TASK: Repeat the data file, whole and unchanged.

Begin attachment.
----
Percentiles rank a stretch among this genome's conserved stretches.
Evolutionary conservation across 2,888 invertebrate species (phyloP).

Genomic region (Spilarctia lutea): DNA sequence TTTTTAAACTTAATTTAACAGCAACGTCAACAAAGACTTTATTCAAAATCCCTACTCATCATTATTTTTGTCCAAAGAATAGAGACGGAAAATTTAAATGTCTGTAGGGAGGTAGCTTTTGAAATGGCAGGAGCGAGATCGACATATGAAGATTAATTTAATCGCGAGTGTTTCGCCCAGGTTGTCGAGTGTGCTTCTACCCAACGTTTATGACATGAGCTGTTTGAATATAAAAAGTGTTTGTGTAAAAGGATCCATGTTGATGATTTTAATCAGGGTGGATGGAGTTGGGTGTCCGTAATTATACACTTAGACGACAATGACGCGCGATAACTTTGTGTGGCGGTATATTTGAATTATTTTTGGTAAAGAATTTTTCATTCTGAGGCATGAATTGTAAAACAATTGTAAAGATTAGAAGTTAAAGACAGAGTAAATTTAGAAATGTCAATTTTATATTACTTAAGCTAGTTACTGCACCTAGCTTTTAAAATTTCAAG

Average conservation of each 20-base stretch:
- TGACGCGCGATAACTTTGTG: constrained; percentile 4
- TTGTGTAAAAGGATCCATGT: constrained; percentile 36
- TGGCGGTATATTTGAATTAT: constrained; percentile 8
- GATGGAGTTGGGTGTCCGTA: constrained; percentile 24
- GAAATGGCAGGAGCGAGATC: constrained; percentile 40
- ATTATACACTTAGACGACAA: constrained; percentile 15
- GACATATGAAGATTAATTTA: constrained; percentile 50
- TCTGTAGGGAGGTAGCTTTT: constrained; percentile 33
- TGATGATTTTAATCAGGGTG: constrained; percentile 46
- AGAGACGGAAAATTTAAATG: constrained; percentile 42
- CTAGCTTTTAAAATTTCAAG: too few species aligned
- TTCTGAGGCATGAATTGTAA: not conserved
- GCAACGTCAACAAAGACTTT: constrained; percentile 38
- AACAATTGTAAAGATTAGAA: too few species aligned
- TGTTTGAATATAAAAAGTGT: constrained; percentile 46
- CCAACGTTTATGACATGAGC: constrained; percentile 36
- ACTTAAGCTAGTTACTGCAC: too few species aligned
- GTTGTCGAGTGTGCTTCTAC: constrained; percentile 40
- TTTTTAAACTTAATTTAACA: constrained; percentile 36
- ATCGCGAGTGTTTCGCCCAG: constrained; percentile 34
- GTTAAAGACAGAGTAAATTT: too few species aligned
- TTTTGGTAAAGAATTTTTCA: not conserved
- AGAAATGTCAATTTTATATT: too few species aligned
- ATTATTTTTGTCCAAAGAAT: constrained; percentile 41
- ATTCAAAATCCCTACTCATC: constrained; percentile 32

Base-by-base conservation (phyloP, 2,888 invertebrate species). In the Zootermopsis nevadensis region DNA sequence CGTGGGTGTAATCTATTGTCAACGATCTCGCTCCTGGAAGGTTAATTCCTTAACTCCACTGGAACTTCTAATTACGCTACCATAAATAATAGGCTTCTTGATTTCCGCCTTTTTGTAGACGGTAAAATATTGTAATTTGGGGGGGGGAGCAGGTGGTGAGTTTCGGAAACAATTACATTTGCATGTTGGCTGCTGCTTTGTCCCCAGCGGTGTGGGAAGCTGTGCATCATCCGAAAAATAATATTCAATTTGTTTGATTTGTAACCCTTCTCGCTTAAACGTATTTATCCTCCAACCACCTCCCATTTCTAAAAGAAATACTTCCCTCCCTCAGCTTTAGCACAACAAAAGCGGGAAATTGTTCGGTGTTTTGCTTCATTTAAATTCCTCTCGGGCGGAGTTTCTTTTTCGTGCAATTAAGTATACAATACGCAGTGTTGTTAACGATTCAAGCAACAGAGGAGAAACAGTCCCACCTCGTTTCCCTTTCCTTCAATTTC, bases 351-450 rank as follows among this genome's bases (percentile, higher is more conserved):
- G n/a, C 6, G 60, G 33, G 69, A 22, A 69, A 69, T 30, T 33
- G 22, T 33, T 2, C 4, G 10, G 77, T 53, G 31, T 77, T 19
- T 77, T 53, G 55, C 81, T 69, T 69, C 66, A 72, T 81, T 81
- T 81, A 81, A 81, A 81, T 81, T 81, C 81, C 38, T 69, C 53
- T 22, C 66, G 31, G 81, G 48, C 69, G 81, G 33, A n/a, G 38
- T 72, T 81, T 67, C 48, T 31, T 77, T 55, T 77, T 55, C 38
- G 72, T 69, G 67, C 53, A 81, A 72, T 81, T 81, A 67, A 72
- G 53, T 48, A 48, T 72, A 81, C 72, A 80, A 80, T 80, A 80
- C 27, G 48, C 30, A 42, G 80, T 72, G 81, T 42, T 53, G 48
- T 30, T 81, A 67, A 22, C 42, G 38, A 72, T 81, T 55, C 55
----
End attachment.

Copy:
Percentiles rank a stretch among this genome's conserved stretches.
Evolutionary conservation across 2,888 invertebrate species (phyloP).

Genomic region (Spilarctia lutea): DNA sequence TTTTTAAACTTAATTTAACAGCAACGTCAACAAAGACTTTATTCAAAATCCCTACTCATCATTATTTTTGTCCAAAGAATAGAGACGGAAAATTTAAATGTCTGTAGGGAGGTAGCTTTTGAAATGGCAGGAGCGAGATCGACATATGAAGATTAATTTAATCGCGAGTGTTTCGCCCAGGTTGTCGAGTGTGCTTCTACCCAACGTTTATGACATGAGCTGTTTGAATATAAAAAGTGTTTGTGTAAAAGGATCCATGTTGATGATTTTAATCAGGGTGGATGGAGTTGGGTGTCCGTAATTATACACTTAGACGACAATGACGCGCGATAACTTTGTGTGGCGGTATATTTGAATTATTTTTGGTAAAGAATTTTTCATTCTGAGGCATGAATTGTAAAACAATTGTAAAGATTAGAAGTTAAAGACAGAGTAAATTTAGAAATGTCAATTTTATATTACTTAAGCTAGTTACTGCACCTAGCTTTTAAAATTTCAAG

Average conservation of each 20-base stretch:
- TGACGCGCGATAACTTTGTG: constrained; percentile 4
- TTGTGTAAAAGGATCCATGT: constrained; percentile 36
- TGGCGGTATATTTGAATTAT: constrained; percentile 8
- GATGGAGTTGGGTGTCCGTA: constrained; percentile 24
- GAAATGGCAGGAGCGAGATC: constrained; percentile 40
- ATTATACACTTAGACGACAA: constrained; percentile 15
- GACATATGAAGATTAATTTA: constrained; percentile 50
- TCTGTAGGGAGGTAGCTTTT: constrained; percentile 33
- TGATGATTTTAATCAGGGTG: constrained; percentile 46
- AGAGACGGAAAATTTAAATG: constrained; percentile 42
- CTAGCTTTTAAAATTTCAAG: too few species aligned
- TTCTGAGGCATGAATTGTAA: not conserved
- GCAACGTCAACAAAGACTTT: constrained; percentile 38
- AACAATTGTAAAGATTAGAA: too few species aligned
- TGTTTGAATATAAAAAGTGT: constrained; percentile 46
- CCAACGTTTATGACATGAGC: constrained; percentile 36
- ACTTAAGCTAGTTACTGCAC: too few species aligned
- GTTGTCGAGTGTGCTTCTAC: constrained; percentile 40
- TTTTTAAACTTAATTTAACA: constrained; percentile 36
- ATCGCGAGTGTTTCGCCCAG: constrained; percentile 34
- GTTAAAGACAGAGTAAATTT: too few species aligned
- TTTTGGTAAAGAATTTTTCA: not conserved
- AGAAATGTCAATTTTATATT: too few species aligned
- ATTATTTTTGTCCAAAGAAT: constrained; percentile 41
- ATTCAAAATCCCTACTCATC: constrained; percentile 32

Base-by-base conservation (phyloP, 2,888 invertebrate species). In the Zootermopsis nevadensis region DNA sequence CGTGGGTGTAATCTATTGTCAACGATCTCGCTCCTGGAAGGTTAATTCCTTAACTCCACTGGAACTTCTAATTACGCTACCATAAATAATAGGCTTCTTGATTTCCGCCTTTTTGTAGACGGTAAAATATTGTAATTTGGGGGGGGGAGCAGGTGGTGAGTTTCGGAAACAATTACATTTGCATGTTGGCTGCTGCTTTGTCCCCAGCGGTGTGGGAAGCTGTGCATCATCCGAAAAATAATATTCAATTTGTTTGATTTGTAACCCTTCTCGCTTAAACGTATTTATCCTCCAACCACCTCCCATTTCTAAAAGAAATACTTCCCTCCCTCAGCTTTAGCACAACAAAAGCGGGAAATTGTTCGGTGTTTTGCTTCATTTAAATTCCTCTCGGGCGGAGTTTCTTTTTCGTGCAATTAAGTATACAATACGCAGTGTTGTTAACGATTCAAGCAACAGAGGAGAAACAGTCCCACCTCGTTTCCCTTTCCTTCAATTTC, bases 351-450 rank as follows among this genome's bases (percentile, higher is more conserved):
- G n/a, C 6, G 60, G 33, G 69, A 22, A 69, A 69, T 30, T 33
- G 22, T 33, T 2, C 4, G 10, G 77, T 53, G 31, T 77, T 19
- T 77, T 53, G 55, C 81, T 69, T 69, C 66, A 72, T 81, T 81
- T 81, A 81, A 81, A 81, T 81, T 81, C 81, C 38, T 69, C 53
- T 22, C 66, G 31, G 81, G 48, C 69, G 81, G 33, A n/a, G 38
- T 72, T 81, T 67, C 48, T 31, T 77, T 55, T 77, T 55, C 38
- G 72, T 69, G 67, C 53, A 81, A 72, T 81, T 81, A 67, A 72
- G 53, T 48, A 48, T 72, A 81, C 72, A 80, A 80, T 80, A 80
- C 27, G 48, C 30, A 42, G 80, T 72, G 81, T 42, T 53, G 48
- T 30, T 81, A 67, A 22, C 42, G 38, A 72, T 81, T 55, C 55